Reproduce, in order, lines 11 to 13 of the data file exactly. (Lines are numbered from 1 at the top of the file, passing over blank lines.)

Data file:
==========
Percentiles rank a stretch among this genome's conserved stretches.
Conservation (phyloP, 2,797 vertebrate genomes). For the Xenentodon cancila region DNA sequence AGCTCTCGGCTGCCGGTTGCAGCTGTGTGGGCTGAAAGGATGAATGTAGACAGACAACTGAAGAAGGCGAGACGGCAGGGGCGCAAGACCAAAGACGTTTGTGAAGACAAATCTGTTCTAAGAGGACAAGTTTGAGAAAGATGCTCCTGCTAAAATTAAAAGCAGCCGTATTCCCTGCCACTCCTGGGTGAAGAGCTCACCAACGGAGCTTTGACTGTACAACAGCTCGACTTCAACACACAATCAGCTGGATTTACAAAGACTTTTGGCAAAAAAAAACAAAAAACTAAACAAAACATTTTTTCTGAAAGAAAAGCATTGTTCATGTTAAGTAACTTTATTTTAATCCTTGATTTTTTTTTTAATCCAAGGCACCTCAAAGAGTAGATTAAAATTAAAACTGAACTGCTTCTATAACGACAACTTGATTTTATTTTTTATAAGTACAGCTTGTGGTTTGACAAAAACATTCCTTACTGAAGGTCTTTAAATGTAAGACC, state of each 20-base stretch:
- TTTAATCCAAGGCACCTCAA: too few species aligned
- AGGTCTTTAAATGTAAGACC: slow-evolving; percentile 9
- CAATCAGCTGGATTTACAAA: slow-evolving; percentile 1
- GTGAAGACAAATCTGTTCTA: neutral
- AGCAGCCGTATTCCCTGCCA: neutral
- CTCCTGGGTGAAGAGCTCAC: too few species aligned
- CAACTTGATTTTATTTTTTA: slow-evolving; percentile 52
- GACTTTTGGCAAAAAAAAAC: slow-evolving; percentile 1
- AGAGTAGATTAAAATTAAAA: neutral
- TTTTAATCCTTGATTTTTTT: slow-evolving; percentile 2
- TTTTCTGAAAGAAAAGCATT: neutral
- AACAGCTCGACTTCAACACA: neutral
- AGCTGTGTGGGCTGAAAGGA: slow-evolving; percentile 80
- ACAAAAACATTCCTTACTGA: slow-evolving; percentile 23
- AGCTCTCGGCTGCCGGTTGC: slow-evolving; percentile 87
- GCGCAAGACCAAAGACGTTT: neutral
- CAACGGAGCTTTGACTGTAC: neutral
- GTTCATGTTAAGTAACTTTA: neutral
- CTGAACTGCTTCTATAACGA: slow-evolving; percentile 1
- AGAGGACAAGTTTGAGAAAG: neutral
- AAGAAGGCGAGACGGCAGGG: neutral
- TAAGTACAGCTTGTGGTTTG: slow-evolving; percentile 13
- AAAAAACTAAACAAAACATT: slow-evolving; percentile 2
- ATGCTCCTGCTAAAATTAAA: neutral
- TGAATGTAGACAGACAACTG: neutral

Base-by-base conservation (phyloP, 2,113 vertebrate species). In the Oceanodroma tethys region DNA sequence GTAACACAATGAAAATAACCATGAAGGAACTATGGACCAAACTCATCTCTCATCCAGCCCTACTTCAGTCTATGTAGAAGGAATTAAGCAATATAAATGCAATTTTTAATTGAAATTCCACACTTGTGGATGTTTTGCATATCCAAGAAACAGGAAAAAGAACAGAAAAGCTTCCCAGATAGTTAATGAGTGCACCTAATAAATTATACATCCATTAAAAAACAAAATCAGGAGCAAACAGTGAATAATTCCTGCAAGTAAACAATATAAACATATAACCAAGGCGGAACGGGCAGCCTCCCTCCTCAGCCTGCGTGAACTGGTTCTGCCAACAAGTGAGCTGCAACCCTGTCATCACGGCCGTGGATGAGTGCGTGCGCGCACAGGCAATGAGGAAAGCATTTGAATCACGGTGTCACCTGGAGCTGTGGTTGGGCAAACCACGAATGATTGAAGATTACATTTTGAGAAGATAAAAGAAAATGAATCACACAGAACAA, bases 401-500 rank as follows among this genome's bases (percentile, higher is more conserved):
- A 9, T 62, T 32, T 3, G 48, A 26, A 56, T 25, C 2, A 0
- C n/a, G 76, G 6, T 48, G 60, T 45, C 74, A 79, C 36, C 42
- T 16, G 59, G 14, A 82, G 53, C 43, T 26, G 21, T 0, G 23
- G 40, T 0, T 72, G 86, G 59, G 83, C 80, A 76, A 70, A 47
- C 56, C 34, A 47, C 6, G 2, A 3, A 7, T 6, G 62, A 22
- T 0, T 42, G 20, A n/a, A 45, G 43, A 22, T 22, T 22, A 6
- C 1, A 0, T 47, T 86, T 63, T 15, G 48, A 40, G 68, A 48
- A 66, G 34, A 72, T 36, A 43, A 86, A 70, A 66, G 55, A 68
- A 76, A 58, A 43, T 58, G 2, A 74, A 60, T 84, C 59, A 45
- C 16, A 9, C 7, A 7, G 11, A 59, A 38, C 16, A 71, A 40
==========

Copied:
- AGAGTAGATTAAAATTAAAA: neutral
- TTTTAATCCTTGATTTTTTT: slow-evolving; percentile 2
- TTTTCTGAAAGAAAAGCATT: neutral